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Henning Koppel Georg Jensen 1866-1936

Georg Jensen is the name of a famous Danish silversmith; of a world renown group of artists and craftsmen who created silverworks of their own design for the company begun by Georg Jensen; and of a style of silver products which represents a union of artistry and craftsmanship of the highest quality with many facets, since many artists contributed to it.
During Georg Jensen's life, all of the artists and craftsmen working at the silversmithy he created, were influenced by his style. And sometimes, especially in the case of Johan Rohde, the influence went both ways. All of the design of the early years though coming from different artists, came within the framework of one recognizable style, identified as the "Georg Jensen style" This style underwent many modifications until Jensen's death and even more thereafter. But the basic characteristics of that early Georg Jensen style remain constant. Today many designs of Georg Jensen and his early associates are still produced, side by side with the work of younger more modern designers.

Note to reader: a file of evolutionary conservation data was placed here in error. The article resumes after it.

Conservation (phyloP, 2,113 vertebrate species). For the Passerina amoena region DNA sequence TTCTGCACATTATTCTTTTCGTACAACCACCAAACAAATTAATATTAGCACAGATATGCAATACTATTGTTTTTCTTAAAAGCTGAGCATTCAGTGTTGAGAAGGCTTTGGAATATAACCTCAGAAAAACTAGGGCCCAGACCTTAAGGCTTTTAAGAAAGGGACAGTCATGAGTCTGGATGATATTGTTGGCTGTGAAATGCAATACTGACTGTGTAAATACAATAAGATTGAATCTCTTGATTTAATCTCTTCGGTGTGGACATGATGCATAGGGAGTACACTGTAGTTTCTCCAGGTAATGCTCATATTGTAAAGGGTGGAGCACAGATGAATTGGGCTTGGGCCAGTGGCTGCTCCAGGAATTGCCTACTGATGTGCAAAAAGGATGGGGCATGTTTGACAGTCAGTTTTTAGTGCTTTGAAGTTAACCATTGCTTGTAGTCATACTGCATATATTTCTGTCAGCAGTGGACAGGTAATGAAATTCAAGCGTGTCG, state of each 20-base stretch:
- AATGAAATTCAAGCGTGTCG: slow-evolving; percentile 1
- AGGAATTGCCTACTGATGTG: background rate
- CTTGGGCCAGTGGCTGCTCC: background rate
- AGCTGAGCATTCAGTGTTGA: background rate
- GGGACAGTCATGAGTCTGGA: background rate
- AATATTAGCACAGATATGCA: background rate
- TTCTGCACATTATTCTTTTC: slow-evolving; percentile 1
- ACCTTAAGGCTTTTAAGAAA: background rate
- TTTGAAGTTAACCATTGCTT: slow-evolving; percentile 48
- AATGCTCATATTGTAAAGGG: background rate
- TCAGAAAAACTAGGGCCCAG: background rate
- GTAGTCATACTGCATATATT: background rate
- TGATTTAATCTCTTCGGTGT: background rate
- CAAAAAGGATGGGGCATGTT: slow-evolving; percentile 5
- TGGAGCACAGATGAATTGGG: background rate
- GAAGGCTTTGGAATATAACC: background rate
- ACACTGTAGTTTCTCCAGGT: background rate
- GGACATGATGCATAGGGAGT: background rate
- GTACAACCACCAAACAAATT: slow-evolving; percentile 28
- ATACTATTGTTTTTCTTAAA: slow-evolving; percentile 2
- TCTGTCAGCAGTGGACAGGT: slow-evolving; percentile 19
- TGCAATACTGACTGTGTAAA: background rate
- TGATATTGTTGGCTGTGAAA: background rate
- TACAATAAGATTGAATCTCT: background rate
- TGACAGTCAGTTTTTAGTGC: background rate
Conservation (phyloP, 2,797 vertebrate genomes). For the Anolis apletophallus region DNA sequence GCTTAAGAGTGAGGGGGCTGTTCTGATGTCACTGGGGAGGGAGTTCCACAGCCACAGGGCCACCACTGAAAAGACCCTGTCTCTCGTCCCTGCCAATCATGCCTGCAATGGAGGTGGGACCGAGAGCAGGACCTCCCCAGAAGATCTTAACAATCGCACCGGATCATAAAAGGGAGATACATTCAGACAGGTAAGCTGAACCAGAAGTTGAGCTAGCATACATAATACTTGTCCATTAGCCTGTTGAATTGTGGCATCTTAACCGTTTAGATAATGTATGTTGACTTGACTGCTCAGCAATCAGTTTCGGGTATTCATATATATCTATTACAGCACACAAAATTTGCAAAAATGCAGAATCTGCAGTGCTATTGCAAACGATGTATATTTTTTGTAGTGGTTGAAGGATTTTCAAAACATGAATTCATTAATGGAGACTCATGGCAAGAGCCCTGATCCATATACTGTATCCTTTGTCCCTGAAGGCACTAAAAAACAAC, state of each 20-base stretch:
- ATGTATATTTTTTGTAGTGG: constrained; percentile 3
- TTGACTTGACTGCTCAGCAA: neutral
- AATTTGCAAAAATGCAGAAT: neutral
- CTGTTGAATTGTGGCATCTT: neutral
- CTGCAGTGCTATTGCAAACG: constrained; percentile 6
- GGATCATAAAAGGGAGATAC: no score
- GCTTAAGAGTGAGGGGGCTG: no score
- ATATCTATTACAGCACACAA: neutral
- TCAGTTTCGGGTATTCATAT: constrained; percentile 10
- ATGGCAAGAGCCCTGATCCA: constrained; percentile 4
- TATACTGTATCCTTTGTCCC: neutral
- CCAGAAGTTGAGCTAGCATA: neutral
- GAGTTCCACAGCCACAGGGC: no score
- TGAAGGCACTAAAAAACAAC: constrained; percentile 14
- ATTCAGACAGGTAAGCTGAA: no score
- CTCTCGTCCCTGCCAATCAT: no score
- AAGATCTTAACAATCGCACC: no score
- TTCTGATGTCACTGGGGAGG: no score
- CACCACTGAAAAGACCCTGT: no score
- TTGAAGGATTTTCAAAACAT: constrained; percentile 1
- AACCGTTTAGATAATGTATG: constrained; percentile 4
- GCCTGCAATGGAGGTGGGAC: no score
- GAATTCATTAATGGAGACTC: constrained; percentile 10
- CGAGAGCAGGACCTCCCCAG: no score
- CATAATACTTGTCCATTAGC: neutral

The characteristics of Jensen's style underscore one of the most distinctive aspects of his workshop: designers in the workshop were not only encouraged to have free reign in their work, but were fully credited with their designs. In ninety-five years, the Georg Jensen company has employed over ninety designers. Some of the better-known Jensen designers included Gundolph Albertus, Johan Rohde, Harald Nielsen and Henning Koppel.
Georg Jensen was born on August 31, 1866 (the seventh of eight children) in Radvaad, Denmark, a cluster of homes around a factory north of Copenhagen in a lovely countryside. The location of Jensen's birth and early childhood was an important factor in his lifelong work which always reflected natural forms and themes from nature.
Jensen came from humble beginnings. His father was a grinder who worked in the knife factory in Radvad, these days the deer park, Dyrehaven north of Copenhagen. His mother was a housemaid and the daughter of a travelling locksmith. Jensen worked with his father at the factory from an early age and had little schooling. He was always creating things as a child and his family recognized and tried to encourage his artistic instincts. When he was 14 the family moved to Copenhagen so he could be apprenticed to a goldsmith. Apprentices worked long hours in those days and on Sundays he attended a technical school for additional training. What little spare time he had he spent modelling clay. His desire seems to have always been to become a sculptor.

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